The Barrel DIRC (Detection of Internally Reflected Cherenkov light) detector will be an essential part of the hadronic PID system of the PANDA experiment at GSI, Darmstadt. Covering the polar angle range of 22-140 degrees, it will provide pion-kaon separation power of at least 3 standard deviations for a charge particle momenta between 0.5 GeV/c and 3.5 GeV/c.
The design of the Barrel DIRC features the narrow bar radiator made from synthetic fused silica, a complex multi-layer spherical lens focusing system, a prism-shaped fused silica expansion volume, and MCP-PMTs (MicroChannel-Plate PhotoMultiplier Tubes) to detect the location and arrival time of the Cherenkov photons. All components were tested and successfully validated with a sophisticated prototype in a mixed hadron particle beam at CERN during 2015-2017. Additional test was conducted at CERN in 2018 with a purpose to optimize the number of used MCP-PMTs. Result of the optimization with the analysis and a comparison to the Geant4 simulation will be presented.
The future PANDA experiment with a next generation detector will focus on hadron spectroscopy. It will use cooled anti-proton beams with a momentum between 1.5 GeV/c and 15 GeV/c interacting with various targets. This allows to direct form all states of all quantum numbers and measure there widths with an accuracy of a few tens of keV. The experiment will be located at the exceptional Facility for Anti-proton and Ion Research in Germany, which is currently under construction.
The electromagnetic target calorimeter of the PANDA experiment has the challenging aim to detect high energy photons with excellent energy resolution over the full dynamic range from 15 GeV down to a few tens of MeV within a 2T solenoid. To reach this goal, improved PbWo4 scintillator crystals, cooled down to −25°C have been chosen. They provide a fast decay time for highest count rates, short radiation length for compactness, improved light yield for lowest thresholds and excellent radiation hardness.
The target calorimeter itself is divided into a barrel and two endcaps. The individual crystal will be read out with two precisely matched large area avalanche photo diodes. In the very inner part of the forward endcap vacuum phototetrodes will be used instead.
The talk will give an overview of the PANDA experiment and focuses on its calorimeter including the scintillator material and its production status. Furthermore, the construction and assembly procedure of the calorimeter will be presented.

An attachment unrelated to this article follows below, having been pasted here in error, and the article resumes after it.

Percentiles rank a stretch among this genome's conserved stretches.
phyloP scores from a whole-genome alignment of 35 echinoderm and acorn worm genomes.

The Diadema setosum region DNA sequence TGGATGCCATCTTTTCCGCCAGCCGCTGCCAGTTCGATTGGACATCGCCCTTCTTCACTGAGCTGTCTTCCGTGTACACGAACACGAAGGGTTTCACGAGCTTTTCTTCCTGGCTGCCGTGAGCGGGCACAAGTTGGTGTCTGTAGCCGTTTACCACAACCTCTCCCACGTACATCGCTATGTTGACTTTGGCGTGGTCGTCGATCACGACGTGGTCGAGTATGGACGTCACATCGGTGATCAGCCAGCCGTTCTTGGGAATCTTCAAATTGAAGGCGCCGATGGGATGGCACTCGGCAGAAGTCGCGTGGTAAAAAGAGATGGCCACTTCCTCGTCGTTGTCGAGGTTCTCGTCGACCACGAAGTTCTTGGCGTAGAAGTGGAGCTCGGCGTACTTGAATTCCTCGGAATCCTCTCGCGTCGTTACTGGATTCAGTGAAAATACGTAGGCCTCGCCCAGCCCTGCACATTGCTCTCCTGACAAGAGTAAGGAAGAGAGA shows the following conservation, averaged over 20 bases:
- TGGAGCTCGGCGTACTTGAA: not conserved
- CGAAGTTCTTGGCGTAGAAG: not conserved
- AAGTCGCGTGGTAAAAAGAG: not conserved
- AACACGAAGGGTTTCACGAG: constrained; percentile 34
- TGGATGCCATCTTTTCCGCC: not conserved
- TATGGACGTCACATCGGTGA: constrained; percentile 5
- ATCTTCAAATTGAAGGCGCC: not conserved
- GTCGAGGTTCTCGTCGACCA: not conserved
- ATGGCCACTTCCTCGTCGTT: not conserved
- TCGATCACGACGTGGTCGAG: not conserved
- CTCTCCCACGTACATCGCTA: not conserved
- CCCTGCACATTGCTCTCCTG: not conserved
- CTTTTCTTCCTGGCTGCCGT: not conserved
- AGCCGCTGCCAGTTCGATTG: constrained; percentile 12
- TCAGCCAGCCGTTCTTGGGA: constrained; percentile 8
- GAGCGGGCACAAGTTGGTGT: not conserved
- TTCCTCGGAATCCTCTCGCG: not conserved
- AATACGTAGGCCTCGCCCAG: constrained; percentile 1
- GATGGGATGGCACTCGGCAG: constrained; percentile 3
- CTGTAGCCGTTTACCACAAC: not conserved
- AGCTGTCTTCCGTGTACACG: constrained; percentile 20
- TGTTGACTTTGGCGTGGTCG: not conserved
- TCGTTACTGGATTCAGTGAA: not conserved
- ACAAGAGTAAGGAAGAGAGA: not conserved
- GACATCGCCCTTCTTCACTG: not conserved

The PANDA experiment at the international accelerator Facility for Antiproton and Ion Research in Europe (FAIR) near GSI, Darmstadt, Germany will address fundamental questions of hadron physics. Excellent Particle Identification (PID) over a large range of solid angles and particle momenta will be essential to meet the objectives of the rich physics program. Charged PID for the barrel region of the PANDA target spectrometer will be provided by a DIRC (Detection of Internally Reflected Cherenkov light) detector.
The PANDA Barrel DIRC is designed to cover the polar angle range of 22-140 degrees and separate charged pions from kaons for momenta between 0.5 GeV/c and 3.5 GeV/c with a separation power of at least 3 standard deviations. The design is based on the successful BABAR DIRC and the SuperB FDIRC R&D with several important improvements to optimize the performance for PANDA, such as a focusing lens system, fast timing, a compact fused silica prism as expansion region, and lifetime-enhanced Microchannel Plate PMTs for photon detection.
Detailed Monte-Carlo simulations were performed and two reconstruction methods were developed to study the performance of the design.
We will discuss the technical design of the PANDA Barrel DIRC, based on narrow bars made of synthetic fused silica and a complex multi-layer spherical lens system and present the result of tests of a large system prototype with a mixed hadron beam at CERN